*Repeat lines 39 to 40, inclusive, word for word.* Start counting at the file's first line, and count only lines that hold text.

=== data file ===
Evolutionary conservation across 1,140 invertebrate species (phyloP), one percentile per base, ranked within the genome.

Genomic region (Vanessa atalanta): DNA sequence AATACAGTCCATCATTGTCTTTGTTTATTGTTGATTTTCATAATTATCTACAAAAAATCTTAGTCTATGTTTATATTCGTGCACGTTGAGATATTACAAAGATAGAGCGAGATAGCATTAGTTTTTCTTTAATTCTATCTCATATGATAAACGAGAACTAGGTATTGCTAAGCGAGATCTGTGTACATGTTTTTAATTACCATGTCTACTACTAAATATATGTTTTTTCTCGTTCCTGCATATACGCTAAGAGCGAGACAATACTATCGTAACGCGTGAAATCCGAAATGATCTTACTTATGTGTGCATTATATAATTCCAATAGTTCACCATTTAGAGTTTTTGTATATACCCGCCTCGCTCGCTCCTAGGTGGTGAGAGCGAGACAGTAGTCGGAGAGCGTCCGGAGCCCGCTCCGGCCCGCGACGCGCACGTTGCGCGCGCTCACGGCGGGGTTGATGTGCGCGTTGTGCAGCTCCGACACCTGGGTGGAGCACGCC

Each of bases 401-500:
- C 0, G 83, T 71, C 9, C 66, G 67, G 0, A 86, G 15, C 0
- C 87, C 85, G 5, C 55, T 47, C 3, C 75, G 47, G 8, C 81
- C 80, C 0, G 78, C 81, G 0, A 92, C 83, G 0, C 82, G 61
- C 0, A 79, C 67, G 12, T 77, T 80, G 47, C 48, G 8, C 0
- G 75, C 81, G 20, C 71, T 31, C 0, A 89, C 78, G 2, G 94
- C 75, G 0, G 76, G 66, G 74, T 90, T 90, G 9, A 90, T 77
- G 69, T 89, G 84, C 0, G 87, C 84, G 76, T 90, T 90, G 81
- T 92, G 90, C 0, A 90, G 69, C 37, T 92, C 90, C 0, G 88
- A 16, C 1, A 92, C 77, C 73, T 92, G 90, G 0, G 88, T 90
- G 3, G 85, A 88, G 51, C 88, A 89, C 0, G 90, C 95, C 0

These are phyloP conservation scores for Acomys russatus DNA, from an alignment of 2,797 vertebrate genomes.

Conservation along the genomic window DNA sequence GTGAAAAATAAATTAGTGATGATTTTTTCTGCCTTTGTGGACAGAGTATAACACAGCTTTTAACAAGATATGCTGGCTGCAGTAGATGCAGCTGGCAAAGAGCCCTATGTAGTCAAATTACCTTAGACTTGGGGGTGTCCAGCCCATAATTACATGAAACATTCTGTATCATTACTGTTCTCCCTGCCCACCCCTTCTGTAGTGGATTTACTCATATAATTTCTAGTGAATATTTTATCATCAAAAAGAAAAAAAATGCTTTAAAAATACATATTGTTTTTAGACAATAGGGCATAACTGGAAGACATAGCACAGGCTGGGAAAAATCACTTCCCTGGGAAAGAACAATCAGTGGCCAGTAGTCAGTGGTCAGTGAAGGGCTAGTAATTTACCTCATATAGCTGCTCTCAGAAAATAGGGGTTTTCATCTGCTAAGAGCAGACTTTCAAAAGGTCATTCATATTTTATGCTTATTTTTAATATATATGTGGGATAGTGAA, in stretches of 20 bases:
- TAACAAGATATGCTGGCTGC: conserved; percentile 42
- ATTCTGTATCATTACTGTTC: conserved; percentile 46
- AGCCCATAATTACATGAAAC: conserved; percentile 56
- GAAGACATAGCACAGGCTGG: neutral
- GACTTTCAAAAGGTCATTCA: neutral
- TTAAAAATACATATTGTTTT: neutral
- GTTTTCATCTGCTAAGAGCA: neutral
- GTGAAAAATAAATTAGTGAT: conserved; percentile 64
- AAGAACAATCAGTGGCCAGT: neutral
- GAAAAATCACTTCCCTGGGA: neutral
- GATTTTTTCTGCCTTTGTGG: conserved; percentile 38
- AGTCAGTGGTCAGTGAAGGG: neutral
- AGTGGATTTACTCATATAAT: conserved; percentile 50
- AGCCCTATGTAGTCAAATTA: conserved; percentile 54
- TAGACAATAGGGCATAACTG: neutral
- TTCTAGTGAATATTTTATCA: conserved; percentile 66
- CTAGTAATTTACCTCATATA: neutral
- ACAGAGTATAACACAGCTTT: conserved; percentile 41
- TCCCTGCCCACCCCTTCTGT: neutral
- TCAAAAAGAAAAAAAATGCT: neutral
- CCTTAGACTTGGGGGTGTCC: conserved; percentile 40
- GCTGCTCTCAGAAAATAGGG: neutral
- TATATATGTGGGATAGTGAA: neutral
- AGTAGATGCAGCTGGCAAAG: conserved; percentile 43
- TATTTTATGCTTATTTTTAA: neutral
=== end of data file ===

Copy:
- AGTAGATGCAGCTGGCAAAG: conserved; percentile 43
- TATTTTATGCTTATTTTTAA: neutral